As a kid, I loved dyeing Easter eggs. (When is Easter this year? Click here.) It was great fun putting the store-bought color tablets in vinegar and watching them fizz, and then deciding which part of an egg to dip in which color and for how long. Sometimes, I used a crayon to draw a pattern on the shell so that when the egg was dyed, the design would pop out.
Of course, that’s not the only way to decorate Easter eggs. Another method is to use plant materials and food to naturally dye the egg. The nice part of this technique is that you can find the materials right in your own garden and grocery store. A few of us at The Old Farmer’s Almanac got together recently to try this out. Here’s what we learned:
Although there are lots of options, we chose blueberries to make a bluish purple dye as well as mixed yellow and red onion skins for a gold to orange dye.
See more homemade egg dye color suggestions.
For the blueberry dye: We placed about 2 cups of frozen blueberries in a medium, stainless steel pot and mixed in enough water so that the level would cover the eggs when they were added. The mixture then simmered for about 20 minutes (and was stirred every so often, when we had a spare moment).
For the onion-skin dye: We started water boiling in another stainless steel pot, again including enough water to cover the eggs when they were added.
While the dyes were bubbling away, we prepared the eggs, both white and brown. White naturally offered the best canvas for vivid effects, but we were also interested in seeing any subtle highlights that might occur with the brown.
First, we gathered several pairs of new panty hose. We cut up each leg of a pair of panty hose into three sections. Each section would hold one egg. One end of each section was knotted so that it formed a sort of cup. (We left the toe sections as-is.)
Then, we took an egg and arranged snippets of edible plant material around the shell. These create interesting patterns when the egg is dyed. We chose herbs such as dill, thyme, and rosemary, as well as petals from carnations, forsythia, tulips, and roses. Arranging them on the shell was the difficult part. It helped to place the egg in the panty hose “cup” and then arrange the material around it while holding the cup open. However, it was easy to accidentally rearrange the leaves and petals already in place while adding new ones.
We sprinkled a few eggs with coffee granules, hoping for a speckled effect.
For the onion-dyed eggs, we covered the eggs in sections of onion skins so that most or all of the surfaces were covered.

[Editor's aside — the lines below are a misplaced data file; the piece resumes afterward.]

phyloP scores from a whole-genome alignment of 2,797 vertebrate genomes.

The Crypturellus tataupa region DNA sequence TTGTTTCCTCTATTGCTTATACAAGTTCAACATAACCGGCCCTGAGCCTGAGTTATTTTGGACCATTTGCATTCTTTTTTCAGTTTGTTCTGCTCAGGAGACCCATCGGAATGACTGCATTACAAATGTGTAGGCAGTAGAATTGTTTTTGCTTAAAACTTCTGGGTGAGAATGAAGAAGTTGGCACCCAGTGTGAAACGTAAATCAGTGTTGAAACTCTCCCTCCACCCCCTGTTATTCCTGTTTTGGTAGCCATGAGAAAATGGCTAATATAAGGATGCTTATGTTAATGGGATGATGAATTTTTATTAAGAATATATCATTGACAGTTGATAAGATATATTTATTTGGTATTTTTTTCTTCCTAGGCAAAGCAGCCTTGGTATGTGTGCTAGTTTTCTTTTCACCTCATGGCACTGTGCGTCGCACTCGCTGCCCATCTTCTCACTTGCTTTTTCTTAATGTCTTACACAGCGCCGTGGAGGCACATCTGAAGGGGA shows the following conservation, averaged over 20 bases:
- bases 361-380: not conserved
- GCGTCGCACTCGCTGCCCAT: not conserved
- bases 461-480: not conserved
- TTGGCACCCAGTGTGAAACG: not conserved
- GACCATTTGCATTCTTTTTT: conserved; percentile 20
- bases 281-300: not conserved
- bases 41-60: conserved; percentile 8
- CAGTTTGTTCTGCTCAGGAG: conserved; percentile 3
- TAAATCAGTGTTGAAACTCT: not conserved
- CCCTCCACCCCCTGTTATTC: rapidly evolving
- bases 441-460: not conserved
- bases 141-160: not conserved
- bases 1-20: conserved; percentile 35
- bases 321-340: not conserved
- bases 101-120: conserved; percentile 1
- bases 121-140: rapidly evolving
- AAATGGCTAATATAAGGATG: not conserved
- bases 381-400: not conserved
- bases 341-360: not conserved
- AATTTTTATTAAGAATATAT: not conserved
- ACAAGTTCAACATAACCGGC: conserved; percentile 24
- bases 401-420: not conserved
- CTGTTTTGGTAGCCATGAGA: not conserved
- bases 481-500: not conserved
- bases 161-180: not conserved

Once the plant material was arranged as we liked, and the egg was nestled in its panty hose cup, we tied the top into a knot so that the egg was snug in the nylon mesh.
Instead of using plant material to make patterns, you can use rubber bands of varying widths to make crisscross shapes around the egg. (Be careful when attaching the bands to the fragile shells!) In this case, you wouldn’t need to place the egg in a panty hose cup. We got a little mixed up and decorated every which way. But, hey, we were learning and having a good time! Another thing we found out was that the colored rubber bands we had used to identify which egg was whose lost their shape in the boiling water and came undone. Be sure to use regular (brown) rubber bands if they are going into hot water!
Next, we added 2 tablespoons of white vinegar to each pot, placed the eggs into their preferred dyes, and boiled them for about 15 minutes, stirring occasionally so that all areas were covered.
After the eggs were cooked in the dye enough to produce the desired shade, we removed them from the pots and transferred them to bowls. In order to handle the eggs, we cooled them by running cold water over the shells. (You can also just let them cool on their own, if you have the time.)
Finally, we reached the moment when we could remove all of the plant materials and see the effects. There were lots of oohs and aahs as the eggs were unwrapped. And, there was a puzzle: The blueberry-dyed eggs were not a purply blue—they were mocha! Our theory is that the coffee granules sprinkled on some of the eggs may have affected the color of the entire dye. Oh, well. They still look nice and marbly, don’t they?
We had a lot of fun exploring this technique. Have you tried this method or another way of decorating Easter eggs? Share your ideas below! Or, upload a photo of your decorated eggs in our Easter ecard gallery.
Happy egg dyeing!
Heidi Stonehill, our Senior Editor, joined the team in 2001. She enjoys the natural sciences, gardening, music, art, poetry, and animals—especially her fuzzy feline, Tig.